Comparative studies on activities of antimicrobial agents against causative organisms isolated from patients with urinary tract infections (2002). I. Susceptibility distribution

ArticleinThe Japanese journal of antibiotics 57(3):246-74 · July 2004with2 Reads
Source: PubMed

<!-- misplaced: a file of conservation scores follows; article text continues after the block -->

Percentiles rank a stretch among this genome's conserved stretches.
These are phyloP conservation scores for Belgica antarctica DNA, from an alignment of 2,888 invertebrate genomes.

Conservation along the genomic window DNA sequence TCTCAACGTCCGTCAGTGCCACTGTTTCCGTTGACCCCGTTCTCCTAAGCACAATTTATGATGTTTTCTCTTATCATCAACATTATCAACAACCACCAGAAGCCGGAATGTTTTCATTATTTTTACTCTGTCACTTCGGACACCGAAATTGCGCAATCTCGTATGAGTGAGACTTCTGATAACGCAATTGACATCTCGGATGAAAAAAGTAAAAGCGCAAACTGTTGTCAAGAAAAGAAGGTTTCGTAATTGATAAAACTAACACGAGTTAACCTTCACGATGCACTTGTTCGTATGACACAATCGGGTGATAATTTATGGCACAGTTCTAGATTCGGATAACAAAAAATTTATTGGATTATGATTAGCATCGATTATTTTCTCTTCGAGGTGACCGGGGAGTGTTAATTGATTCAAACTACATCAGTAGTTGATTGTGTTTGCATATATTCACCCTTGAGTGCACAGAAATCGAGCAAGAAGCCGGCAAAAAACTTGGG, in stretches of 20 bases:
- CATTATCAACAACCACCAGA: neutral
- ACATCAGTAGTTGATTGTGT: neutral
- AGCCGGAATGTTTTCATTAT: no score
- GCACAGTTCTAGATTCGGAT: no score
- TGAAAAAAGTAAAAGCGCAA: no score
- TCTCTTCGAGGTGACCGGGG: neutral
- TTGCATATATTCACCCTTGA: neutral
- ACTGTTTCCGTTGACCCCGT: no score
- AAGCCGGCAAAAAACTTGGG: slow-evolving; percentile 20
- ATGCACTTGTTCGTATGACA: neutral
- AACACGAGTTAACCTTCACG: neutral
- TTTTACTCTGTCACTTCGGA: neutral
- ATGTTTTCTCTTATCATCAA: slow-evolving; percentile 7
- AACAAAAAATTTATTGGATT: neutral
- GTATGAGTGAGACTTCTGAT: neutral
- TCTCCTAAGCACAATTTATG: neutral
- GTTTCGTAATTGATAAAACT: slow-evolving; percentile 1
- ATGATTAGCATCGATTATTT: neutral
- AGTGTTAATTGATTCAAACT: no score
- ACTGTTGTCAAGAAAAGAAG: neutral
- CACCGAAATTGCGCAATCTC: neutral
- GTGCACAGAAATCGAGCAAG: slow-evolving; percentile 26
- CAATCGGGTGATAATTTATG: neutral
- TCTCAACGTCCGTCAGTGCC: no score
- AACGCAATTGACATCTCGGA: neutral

The bacterial strains isolated from 491 patients diagnosed as having urinary tract infections (UTIs) in 13 institutions in Japan were supplied between August 2002 and July 2003. The susceptibilities of them to many kinds of antimicrobial agents were investigated. Of them, 578 strains were estimated as causative bacteria and used for the investigation. The number of them was 578 strains consisting of 177 gram-positive bacterial strains (30.6%) and 401 gram-negative bacterial strains (69.4%). Against Staphylococcus aureus, vancomycin (VCM) showed a strong activity and prevented the growth of all strains with 1 microg/mL. The susceptibility of Staphylococcus epidermidis to cephems including cefotiam (CTM) was relatively good. Against Enterococcus faecalis, ampicillin (ABPC), imipenem (IPM), and VCM showed the strongest antibacterial activity (MIC90: 2-4 microg/mL). In addition, the low sensitive strains (MIC: > or = 256 microg/mL) to clarithromycin (CAM) were detected at 48.3% but none to cefozopran (CZOP). The antibacterial activity of cephems to Escherichia coli was generally good, and especially CZOP and cefpirome (CPR) showed the highest activity (MIC90: < or = 0.125 microg/mL). Quinolone resistant E. coli was detected at frequency of 13.5%, which was higher than that in the last year. The antibacterial activity of cephems to Citrobacter freundii was generally low but CZOP and CPR had a strong acitivity (MIC90: 0.25 and 0.5 microg/mL, respectively). The antibacterial activity of cephems to Klebsiella pneumoniae was good and especially cefmenoxime (CMX), cefixime (CFIX), flomoxef (FMOX), CPR, and CZOP showed stronger activity (MIC90: < or = 0.125 microg/mL). Against Serratia marcescens, meropenem (MEPM) had the highest antibacterial activity followed by CPR and CZOP. Against Proteus mirabilis, CMX, ceftazidime (CAZ), CPR, MEPM, carumonam (CRMN), and levofloxacin (LVFX) showed the strongest activity (MC90: < or = 0.125 microg/mL). Among other cephems, CZOP and CFIX were also strong (MIC90: 0.25 microg/mL). The antibacterial activity of the drugs to Pseudomonas aeruginosa was generally low, and MIC90 of all the drugs were ranged from 64 to > or = 256 microg/mL except IPM and amikacin (AMK) having 16 microg/mL. The antibacterial activity of CZOP was relatively good (MIC50: 8 microg/mL).